While I agree with the quote she posted, a question arose for me. How do we get there? From what I see around our world, people are either worshipping something outside of themselves or do not even have the slightest idea that they have it within them. And in between, others are working towards more understanding.

For me, this is indeed the happy place we are trying to reach. It feels like it would be a place of peace and calm. Where our supreme self exists and allows itself to express to everyone, the people that I’ve encountered in my life who seem in agreement, this is where I have felt the most ease. But maybe it’s more of the idea that they have accepted me? Because I know that many of those I am close to still struggle with issues themselves. My comment on her piece was merely to explain what I felt would be what that would actually look and possibly feel like…

The place within us that has forgiven all the hurts, remembers all the joy,
and knows itself honestly and completely.

Do I, myself, or others achieve it 100% of the time? Hell no! But I would think it should be the end goal. Your thoughts?

Faith

The dictionary would define faith as having complete trust or confidence in someone or something. For those with a religious bent it is strongly related to a belief in a god and the dogma or doctrines of their chosen religion. For those indoctrinated into their religion as well. Faith to me simply means trusting something or someone without evidence they are worthy of that trust. And I generally don’t do that because I question everything that has not supplied me with reasonable evidence to be trusted.

Roots of Hope by Shantanu Baruah inspired me to think a bit deeper on the topic of faith and it also elicited this comment from me…

The roots of faith are steeped in commitment.

What a person believes deeply without evidence is their prerogative. I’m okay with that. That’s why my comment reflected what I felt about faith. Most believers of anything are committed to what they believe. It feels natural, correct and unquestionable. That last bit – unquestionable – is the part I’m not okay with.

Since the beginning of time, we have seen simple beliefs overturned with explanations as to why they are not the truth. As we increase our foundation of knowledge, beliefs get tossed out right and left, leaving us with more surety than what we had before. Belief in something then just becomes silly. As an example, how many of us were told that Santa Claus existed? And how many of us still do? If you do and are no longer a child, please seek help! But seriously, you understand the concept of “When you know better, you do better.” that Maya Angelou was referring to – when truths make themselves known, you can’t simply continue to believe in what is not true. It doesn’t make sense.

Many of you know that I don’t subscribe to the supernatural. I prefer a life based in reality and knowns but I realize that there are still many unknowns to contend with as I go about living. What I feel I do know is that those truths haven’t been understood or discovered yet, and may never present themselves in my lifetime. And that, makes sense.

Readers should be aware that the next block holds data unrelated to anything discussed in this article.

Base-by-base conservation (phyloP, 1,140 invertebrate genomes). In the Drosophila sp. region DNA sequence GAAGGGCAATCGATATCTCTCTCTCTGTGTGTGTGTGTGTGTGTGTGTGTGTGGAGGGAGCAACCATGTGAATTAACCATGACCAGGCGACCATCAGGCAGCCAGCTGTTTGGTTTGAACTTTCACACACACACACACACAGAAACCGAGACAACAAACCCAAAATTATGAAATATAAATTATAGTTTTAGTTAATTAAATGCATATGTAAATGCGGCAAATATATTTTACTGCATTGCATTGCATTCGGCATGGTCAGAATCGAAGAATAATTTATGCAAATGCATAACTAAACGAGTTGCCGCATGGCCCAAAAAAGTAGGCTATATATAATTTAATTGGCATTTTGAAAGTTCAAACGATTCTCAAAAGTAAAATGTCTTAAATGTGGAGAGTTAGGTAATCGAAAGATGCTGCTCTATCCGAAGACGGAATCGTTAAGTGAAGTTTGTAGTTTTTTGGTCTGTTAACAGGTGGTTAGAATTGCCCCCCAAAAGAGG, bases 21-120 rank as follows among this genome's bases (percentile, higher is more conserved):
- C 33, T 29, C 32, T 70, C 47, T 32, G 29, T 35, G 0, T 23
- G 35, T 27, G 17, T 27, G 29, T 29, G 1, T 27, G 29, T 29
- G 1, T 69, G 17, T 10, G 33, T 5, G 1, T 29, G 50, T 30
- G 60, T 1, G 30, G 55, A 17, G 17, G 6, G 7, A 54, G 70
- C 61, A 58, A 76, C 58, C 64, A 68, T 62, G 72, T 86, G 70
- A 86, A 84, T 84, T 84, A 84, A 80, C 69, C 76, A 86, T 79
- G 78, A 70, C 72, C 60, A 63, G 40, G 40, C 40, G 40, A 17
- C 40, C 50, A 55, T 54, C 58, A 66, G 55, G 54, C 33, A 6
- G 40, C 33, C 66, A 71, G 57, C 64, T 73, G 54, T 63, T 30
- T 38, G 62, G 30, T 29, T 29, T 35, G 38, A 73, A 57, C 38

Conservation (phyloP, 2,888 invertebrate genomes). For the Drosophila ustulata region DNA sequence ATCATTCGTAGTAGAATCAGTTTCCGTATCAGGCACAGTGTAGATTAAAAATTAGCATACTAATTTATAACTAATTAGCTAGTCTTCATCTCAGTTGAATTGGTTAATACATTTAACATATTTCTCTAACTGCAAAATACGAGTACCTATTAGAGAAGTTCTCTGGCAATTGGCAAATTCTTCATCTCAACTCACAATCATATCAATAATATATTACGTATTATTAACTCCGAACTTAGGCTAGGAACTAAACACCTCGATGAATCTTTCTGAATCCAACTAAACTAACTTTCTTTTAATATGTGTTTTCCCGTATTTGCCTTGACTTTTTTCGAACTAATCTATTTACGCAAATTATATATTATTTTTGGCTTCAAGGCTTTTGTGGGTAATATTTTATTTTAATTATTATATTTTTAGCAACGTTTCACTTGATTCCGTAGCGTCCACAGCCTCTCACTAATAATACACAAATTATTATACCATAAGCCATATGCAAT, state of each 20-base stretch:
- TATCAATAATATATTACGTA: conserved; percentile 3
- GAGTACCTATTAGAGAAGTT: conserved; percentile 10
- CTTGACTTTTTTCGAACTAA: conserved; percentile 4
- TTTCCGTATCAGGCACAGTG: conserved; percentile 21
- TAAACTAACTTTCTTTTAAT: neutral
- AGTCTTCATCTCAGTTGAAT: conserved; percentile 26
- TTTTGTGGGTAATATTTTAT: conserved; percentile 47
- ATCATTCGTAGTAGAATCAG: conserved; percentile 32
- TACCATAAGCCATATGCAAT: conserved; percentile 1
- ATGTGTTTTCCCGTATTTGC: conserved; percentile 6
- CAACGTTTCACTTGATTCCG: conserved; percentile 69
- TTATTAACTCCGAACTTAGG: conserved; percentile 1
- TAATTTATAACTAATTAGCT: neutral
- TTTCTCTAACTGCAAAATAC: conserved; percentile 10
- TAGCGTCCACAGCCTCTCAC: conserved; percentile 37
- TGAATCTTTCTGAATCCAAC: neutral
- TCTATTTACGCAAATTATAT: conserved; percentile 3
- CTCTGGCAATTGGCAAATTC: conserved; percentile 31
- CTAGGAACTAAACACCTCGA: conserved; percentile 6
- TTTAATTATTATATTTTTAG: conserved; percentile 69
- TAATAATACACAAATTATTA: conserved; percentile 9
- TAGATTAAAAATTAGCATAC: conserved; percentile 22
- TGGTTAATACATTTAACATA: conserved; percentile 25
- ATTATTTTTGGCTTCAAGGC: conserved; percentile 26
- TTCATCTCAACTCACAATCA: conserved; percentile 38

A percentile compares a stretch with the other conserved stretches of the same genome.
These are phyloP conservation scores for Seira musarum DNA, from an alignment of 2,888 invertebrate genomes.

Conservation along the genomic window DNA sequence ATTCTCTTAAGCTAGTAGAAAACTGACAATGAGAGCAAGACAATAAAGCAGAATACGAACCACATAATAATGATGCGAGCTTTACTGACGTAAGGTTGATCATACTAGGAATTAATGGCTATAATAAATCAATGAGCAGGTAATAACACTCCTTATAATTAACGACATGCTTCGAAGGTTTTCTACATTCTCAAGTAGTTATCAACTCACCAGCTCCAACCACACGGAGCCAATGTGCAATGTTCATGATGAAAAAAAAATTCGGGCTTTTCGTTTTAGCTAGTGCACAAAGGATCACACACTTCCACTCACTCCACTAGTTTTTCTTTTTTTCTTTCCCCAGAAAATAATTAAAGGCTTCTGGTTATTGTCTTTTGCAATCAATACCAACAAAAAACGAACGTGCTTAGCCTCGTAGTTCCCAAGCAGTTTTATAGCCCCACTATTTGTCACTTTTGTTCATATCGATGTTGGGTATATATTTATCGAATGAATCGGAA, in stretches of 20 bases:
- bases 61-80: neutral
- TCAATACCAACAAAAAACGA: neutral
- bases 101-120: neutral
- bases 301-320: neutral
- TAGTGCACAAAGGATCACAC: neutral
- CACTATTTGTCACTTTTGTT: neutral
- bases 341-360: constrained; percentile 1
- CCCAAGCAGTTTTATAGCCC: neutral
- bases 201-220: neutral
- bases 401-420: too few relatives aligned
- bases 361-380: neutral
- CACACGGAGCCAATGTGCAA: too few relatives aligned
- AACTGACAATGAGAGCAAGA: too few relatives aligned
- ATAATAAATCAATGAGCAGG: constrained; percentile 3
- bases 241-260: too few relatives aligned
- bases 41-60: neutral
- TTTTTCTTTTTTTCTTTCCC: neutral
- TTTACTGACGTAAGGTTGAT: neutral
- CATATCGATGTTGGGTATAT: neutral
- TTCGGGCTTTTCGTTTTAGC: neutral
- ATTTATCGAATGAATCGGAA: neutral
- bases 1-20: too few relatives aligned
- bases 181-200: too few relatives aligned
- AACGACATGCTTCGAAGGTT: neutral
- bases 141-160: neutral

Engaged

The piece below by Walt Page prompted this comment from me –

We should empathize with our eyes, our bodies giving full attention, letting the sounds
 of sincere words resonate in our ears.

– as well as embroiling me in more thoughts about listening. Thank you for the inspiration, Walt!

He is so right that it’s time, beyond time. I wonder why it’s always been such a difficult thing for us humans. Communication is such an important aspect of relationships. Yet, we shy away from it initially, fail miserably when the thresholds of civility are pushed, and feel hampered when trust is thin. I’m generous; probably more than a small minority is afflicted.

After letting my mind wander through possible reasons for this, I go back to being a small child, when I was chastised or told to be quiet way too often. My opinions were shot down often, me frequently having to defend them in heated arguments, taken seriously rarely or worse criticized for having them. I honestly think it hampered my ability to listen and limited my desire to communicate sincerely. There was no genuine intention for all parties to be heard. My upbringing and my incessant need to prove myself was far more important. I was, more often than not, considered a hothead at the very least, argumentative. Thanks, Mom and Dad.

As I grew older, living on my own, raising children after two marriages, I feel like I softened. Not right away, more like when I reached middle-age. First, I had to admit to myself that it’s not always fun to embroil myself in heated arguments. Secondly, I finally got to the point where I felt the need to be heard wasn’t just the communicator’s responsibility. My ears had to be in the conversation too.

My parents may have screwed up in their parenting, but being an adult, I realized how important it was to engage and to do it sincerely. Most people are horrible communicators, but maybe I need to remember that maybe they had terrible parents too.

It’s Time

It’s time to listen
to really hear
to pay attention
to what’s being said

too often we pretend to listen
while our minds are wandering
worrying about money
the corona virus, our children

even when we are alone we don’t really listen
we don’t hear the sounds of silence
the songs of the birds or the power of the wind
what our animals are saying with their eyes

so listen… really listen
hear the sounds around you
the music of the night
the time has come

it’s time to listen

~The Tennessee Poet~
©Walt Page 2020 All Rights Reserved

Sticking To It

When I was younger, I followed the adults before me and made a New Year’s Resolution or two. It’s as if January 1 were some magical day, which that alone ensured success for those things I’d wanted to change. More often than not, I’d fail to follow through. Eventually, I stopped doing that. On the day I decide when I’m frustrated or dissatisfied enough to warrant some change within myself, I do it, whatever that day of the year turns out to be. It seems it works better for me this way.